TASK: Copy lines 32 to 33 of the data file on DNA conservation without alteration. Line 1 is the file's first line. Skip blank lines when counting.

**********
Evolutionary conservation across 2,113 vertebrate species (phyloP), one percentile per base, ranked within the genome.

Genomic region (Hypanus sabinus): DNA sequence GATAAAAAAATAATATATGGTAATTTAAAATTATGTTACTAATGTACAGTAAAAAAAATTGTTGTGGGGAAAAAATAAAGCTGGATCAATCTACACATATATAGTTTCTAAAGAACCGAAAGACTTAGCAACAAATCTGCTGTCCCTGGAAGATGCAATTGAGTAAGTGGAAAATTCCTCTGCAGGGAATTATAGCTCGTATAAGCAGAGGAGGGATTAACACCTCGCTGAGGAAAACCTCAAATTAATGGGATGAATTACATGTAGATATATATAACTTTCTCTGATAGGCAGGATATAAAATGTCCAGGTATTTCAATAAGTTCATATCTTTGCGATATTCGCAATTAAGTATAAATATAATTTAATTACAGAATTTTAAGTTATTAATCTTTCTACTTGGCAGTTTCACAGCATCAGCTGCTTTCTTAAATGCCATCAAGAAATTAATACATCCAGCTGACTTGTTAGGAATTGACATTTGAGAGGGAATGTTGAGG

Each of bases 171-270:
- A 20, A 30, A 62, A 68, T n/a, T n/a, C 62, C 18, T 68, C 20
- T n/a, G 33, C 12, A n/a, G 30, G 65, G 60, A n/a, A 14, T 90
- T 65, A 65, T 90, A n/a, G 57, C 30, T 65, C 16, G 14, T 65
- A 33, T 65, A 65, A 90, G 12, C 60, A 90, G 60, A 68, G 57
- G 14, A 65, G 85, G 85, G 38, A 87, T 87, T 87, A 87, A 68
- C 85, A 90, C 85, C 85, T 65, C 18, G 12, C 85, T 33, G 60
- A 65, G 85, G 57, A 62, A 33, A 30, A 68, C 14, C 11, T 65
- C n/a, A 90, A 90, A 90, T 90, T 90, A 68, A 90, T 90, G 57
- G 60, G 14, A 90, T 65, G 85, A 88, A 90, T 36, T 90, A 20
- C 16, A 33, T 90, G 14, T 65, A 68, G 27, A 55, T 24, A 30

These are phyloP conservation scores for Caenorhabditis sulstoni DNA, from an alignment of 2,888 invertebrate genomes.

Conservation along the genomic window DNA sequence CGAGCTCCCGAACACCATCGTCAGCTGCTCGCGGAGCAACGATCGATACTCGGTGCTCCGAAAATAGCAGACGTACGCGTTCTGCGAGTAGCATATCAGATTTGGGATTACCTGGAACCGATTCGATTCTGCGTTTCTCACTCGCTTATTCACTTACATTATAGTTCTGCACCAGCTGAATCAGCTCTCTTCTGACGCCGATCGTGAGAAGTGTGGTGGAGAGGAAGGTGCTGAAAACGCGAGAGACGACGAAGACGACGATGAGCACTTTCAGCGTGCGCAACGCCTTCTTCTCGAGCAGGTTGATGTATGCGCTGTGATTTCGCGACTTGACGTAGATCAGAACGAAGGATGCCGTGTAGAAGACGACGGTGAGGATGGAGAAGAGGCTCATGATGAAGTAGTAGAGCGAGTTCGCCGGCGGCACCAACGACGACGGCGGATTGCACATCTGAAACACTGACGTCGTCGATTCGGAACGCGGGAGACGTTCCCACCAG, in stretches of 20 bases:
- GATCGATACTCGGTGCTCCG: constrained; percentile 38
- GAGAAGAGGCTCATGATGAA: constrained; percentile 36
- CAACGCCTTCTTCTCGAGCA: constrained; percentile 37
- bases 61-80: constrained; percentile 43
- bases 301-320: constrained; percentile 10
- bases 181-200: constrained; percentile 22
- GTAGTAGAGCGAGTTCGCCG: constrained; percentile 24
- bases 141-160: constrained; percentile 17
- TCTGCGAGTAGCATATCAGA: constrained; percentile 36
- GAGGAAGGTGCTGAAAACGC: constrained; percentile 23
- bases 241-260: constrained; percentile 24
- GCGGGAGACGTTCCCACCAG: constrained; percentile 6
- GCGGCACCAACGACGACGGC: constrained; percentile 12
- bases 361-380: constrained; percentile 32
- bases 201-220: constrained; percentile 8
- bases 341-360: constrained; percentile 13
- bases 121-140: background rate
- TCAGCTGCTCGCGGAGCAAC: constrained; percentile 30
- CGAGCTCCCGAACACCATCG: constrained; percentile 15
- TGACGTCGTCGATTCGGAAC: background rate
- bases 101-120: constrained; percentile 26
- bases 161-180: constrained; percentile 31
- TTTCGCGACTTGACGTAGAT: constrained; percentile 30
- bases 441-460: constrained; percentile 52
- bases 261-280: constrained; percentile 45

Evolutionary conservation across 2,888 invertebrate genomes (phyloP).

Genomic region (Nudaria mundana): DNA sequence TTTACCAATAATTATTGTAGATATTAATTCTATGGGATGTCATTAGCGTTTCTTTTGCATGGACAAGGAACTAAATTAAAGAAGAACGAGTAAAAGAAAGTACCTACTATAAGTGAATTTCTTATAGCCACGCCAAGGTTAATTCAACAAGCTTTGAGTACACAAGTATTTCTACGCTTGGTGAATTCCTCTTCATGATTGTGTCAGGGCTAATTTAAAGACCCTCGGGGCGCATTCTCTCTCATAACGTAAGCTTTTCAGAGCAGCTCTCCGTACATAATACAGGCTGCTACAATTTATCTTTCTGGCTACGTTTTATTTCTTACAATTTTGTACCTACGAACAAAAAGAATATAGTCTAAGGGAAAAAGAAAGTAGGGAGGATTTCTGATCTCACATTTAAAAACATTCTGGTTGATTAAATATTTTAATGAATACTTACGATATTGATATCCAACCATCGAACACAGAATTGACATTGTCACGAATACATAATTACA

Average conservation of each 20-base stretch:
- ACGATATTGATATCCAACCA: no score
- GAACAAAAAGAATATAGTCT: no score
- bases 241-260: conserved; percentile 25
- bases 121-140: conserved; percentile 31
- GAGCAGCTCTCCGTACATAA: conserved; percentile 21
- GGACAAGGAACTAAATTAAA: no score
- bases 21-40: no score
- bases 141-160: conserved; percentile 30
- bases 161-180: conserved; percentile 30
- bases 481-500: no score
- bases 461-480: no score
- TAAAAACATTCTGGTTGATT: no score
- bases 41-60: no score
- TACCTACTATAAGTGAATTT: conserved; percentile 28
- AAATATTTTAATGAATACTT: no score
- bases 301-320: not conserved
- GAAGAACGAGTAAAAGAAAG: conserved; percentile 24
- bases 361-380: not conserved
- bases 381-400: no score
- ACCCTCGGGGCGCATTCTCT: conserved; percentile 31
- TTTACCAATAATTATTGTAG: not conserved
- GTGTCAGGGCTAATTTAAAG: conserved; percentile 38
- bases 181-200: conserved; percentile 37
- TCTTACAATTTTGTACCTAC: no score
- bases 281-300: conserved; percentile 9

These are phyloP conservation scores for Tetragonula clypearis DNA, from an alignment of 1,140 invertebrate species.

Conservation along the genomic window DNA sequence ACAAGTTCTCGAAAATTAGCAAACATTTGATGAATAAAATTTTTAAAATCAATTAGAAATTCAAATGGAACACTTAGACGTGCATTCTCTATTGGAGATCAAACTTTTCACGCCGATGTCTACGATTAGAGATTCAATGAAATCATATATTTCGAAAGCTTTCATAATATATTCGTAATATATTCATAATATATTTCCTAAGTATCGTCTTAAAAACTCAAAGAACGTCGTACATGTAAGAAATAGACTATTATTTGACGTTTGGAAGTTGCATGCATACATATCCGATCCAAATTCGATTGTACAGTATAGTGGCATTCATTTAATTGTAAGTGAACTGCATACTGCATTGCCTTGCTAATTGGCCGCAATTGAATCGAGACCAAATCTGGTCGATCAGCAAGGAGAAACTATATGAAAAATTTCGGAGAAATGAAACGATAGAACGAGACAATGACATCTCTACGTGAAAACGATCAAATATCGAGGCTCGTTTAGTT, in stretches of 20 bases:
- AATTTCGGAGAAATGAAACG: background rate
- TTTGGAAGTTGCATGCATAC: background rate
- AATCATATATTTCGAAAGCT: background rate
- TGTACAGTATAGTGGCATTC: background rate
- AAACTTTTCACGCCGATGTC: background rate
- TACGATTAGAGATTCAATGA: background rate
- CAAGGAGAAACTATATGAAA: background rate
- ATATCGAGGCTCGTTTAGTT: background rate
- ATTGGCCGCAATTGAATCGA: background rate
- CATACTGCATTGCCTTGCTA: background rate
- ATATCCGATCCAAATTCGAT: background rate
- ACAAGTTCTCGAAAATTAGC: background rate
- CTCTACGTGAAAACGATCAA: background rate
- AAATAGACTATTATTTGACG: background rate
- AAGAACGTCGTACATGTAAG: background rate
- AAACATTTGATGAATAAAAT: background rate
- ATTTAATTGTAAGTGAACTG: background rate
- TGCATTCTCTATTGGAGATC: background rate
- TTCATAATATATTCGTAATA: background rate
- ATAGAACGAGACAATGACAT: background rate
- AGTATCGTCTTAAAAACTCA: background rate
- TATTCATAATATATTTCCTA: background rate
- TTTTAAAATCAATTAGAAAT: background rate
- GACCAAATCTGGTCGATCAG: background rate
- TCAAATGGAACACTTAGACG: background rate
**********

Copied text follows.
- bases 121-140: background rate
- TCAGCTGCTCGCGGAGCAAC: constrained; percentile 30